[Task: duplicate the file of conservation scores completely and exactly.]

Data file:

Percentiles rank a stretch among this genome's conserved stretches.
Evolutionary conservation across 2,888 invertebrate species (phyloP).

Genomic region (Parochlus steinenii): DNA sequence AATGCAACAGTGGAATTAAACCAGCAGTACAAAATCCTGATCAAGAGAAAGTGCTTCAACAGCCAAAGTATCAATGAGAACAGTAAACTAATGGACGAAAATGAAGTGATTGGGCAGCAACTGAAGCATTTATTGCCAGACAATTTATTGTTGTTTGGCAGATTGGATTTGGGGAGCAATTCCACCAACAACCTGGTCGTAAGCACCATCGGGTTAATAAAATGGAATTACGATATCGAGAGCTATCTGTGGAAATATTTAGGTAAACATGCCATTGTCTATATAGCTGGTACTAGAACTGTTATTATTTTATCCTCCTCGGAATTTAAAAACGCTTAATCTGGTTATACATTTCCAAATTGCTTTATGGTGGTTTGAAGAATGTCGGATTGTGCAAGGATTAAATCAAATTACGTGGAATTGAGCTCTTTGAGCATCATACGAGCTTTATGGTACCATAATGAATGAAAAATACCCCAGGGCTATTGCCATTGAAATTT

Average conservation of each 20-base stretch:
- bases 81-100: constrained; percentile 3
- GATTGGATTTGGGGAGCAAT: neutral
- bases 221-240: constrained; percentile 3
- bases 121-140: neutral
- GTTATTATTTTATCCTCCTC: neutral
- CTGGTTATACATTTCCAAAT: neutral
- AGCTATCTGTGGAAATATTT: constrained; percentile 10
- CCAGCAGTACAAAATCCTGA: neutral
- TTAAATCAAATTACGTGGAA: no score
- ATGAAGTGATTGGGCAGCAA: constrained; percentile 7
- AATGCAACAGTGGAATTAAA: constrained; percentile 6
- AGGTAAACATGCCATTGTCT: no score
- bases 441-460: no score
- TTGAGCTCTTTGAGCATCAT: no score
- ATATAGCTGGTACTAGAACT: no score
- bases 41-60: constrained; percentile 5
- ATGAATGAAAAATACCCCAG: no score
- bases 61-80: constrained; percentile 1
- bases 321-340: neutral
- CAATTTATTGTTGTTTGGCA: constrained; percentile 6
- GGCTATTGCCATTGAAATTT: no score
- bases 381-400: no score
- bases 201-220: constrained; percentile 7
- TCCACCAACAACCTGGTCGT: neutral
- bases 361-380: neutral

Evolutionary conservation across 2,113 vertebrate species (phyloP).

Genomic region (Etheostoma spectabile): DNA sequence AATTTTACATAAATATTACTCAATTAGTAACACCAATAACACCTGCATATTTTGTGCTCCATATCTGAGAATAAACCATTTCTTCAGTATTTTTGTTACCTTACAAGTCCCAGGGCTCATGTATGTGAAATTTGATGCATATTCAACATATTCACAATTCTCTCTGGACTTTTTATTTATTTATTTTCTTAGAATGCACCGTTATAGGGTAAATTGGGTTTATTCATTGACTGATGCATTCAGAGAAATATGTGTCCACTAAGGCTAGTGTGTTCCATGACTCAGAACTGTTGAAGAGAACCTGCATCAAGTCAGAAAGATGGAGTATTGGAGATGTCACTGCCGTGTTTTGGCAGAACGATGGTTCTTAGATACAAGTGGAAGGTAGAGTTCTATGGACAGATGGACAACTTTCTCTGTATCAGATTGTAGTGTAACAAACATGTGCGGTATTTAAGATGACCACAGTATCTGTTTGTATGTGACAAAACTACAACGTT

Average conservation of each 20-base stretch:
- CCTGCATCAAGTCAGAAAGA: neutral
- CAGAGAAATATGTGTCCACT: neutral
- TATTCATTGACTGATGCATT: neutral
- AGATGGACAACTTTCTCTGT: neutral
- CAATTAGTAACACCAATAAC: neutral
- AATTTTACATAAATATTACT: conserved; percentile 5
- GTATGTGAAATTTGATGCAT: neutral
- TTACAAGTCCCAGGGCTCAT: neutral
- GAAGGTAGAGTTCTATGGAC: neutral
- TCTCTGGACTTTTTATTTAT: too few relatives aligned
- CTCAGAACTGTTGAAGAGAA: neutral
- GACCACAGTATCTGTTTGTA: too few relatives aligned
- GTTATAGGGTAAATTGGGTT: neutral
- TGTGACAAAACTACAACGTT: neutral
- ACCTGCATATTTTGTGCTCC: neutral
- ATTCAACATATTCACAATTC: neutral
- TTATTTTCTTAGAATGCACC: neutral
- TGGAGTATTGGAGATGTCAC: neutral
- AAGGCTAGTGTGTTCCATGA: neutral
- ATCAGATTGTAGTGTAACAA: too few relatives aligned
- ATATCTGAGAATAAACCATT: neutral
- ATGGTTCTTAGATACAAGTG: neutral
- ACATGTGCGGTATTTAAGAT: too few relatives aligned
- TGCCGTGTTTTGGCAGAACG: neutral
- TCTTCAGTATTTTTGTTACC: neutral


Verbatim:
Percentiles rank a stretch among this genome's conserved stretches.
Evolutionary conservation across 2,888 invertebrate species (phyloP).

Genomic region (Parochlus steinenii): DNA sequence AATGCAACAGTGGAATTAAACCAGCAGTACAAAATCCTGATCAAGAGAAAGTGCTTCAACAGCCAAAGTATCAATGAGAACAGTAAACTAATGGACGAAAATGAAGTGATTGGGCAGCAACTGAAGCATTTATTGCCAGACAATTTATTGTTGTTTGGCAGATTGGATTTGGGGAGCAATTCCACCAACAACCTGGTCGTAAGCACCATCGGGTTAATAAAATGGAATTACGATATCGAGAGCTATCTGTGGAAATATTTAGGTAAACATGCCATTGTCTATATAGCTGGTACTAGAACTGTTATTATTTTATCCTCCTCGGAATTTAAAAACGCTTAATCTGGTTATACATTTCCAAATTGCTTTATGGTGGTTTGAAGAATGTCGGATTGTGCAAGGATTAAATCAAATTACGTGGAATTGAGCTCTTTGAGCATCATACGAGCTTTATGGTACCATAATGAATGAAAAATACCCCAGGGCTATTGCCATTGAAATTT

Average conservation of each 20-base stretch:
- bases 81-100: constrained; percentile 3
- GATTGGATTTGGGGAGCAAT: neutral
- bases 221-240: constrained; percentile 3
- bases 121-140: neutral
- GTTATTATTTTATCCTCCTC: neutral
- CTGGTTATACATTTCCAAAT: neutral
- AGCTATCTGTGGAAATATTT: constrained; percentile 10
- CCAGCAGTACAAAATCCTGA: neutral
- TTAAATCAAATTACGTGGAA: no score
- ATGAAGTGATTGGGCAGCAA: constrained; percentile 7
- AATGCAACAGTGGAATTAAA: constrained; percentile 6
- AGGTAAACATGCCATTGTCT: no score
- bases 441-460: no score
- TTGAGCTCTTTGAGCATCAT: no score
- ATATAGCTGGTACTAGAACT: no score
- bases 41-60: constrained; percentile 5
- ATGAATGAAAAATACCCCAG: no score
- bases 61-80: constrained; percentile 1
- bases 321-340: neutral
- CAATTTATTGTTGTTTGGCA: constrained; percentile 6
- GGCTATTGCCATTGAAATTT: no score
- bases 381-400: no score
- bases 201-220: constrained; percentile 7
- TCCACCAACAACCTGGTCGT: neutral
- bases 361-380: neutral

Evolutionary conservation across 2,113 vertebrate species (phyloP).

Genomic region (Etheostoma spectabile): DNA sequence AATTTTACATAAATATTACTCAATTAGTAACACCAATAACACCTGCATATTTTGTGCTCCATATCTGAGAATAAACCATTTCTTCAGTATTTTTGTTACCTTACAAGTCCCAGGGCTCATGTATGTGAAATTTGATGCATATTCAACATATTCACAATTCTCTCTGGACTTTTTATTTATTTATTTTCTTAGAATGCACCGTTATAGGGTAAATTGGGTTTATTCATTGACTGATGCATTCAGAGAAATATGTGTCCACTAAGGCTAGTGTGTTCCATGACTCAGAACTGTTGAAGAGAACCTGCATCAAGTCAGAAAGATGGAGTATTGGAGATGTCACTGCCGTGTTTTGGCAGAACGATGGTTCTTAGATACAAGTGGAAGGTAGAGTTCTATGGACAGATGGACAACTTTCTCTGTATCAGATTGTAGTGTAACAAACATGTGCGGTATTTAAGATGACCACAGTATCTGTTTGTATGTGACAAAACTACAACGTT

Average conservation of each 20-base stretch:
- CCTGCATCAAGTCAGAAAGA: neutral
- CAGAGAAATATGTGTCCACT: neutral
- TATTCATTGACTGATGCATT: neutral
- AGATGGACAACTTTCTCTGT: neutral
- CAATTAGTAACACCAATAAC: neutral
- AATTTTACATAAATATTACT: conserved; percentile 5
- GTATGTGAAATTTGATGCAT: neutral
- TTACAAGTCCCAGGGCTCAT: neutral
- GAAGGTAGAGTTCTATGGAC: neutral
- TCTCTGGACTTTTTATTTAT: too few relatives aligned
- CTCAGAACTGTTGAAGAGAA: neutral
- GACCACAGTATCTGTTTGTA: too few relatives aligned
- GTTATAGGGTAAATTGGGTT: neutral
- TGTGACAAAACTACAACGTT: neutral
- ACCTGCATATTTTGTGCTCC: neutral
- ATTCAACATATTCACAATTC: neutral
- TTATTTTCTTAGAATGCACC: neutral
- TGGAGTATTGGAGATGTCAC: neutral
- AAGGCTAGTGTGTTCCATGA: neutral
- ATCAGATTGTAGTGTAACAA: too few relatives aligned
- ATATCTGAGAATAAACCATT: neutral
- ATGGTTCTTAGATACAAGTG: neutral
- ACATGTGCGGTATTTAAGAT: too few relatives aligned
- TGCCGTGTTTTGGCAGAACG: neutral
- TCTTCAGTATTTTTGTTACC: neutral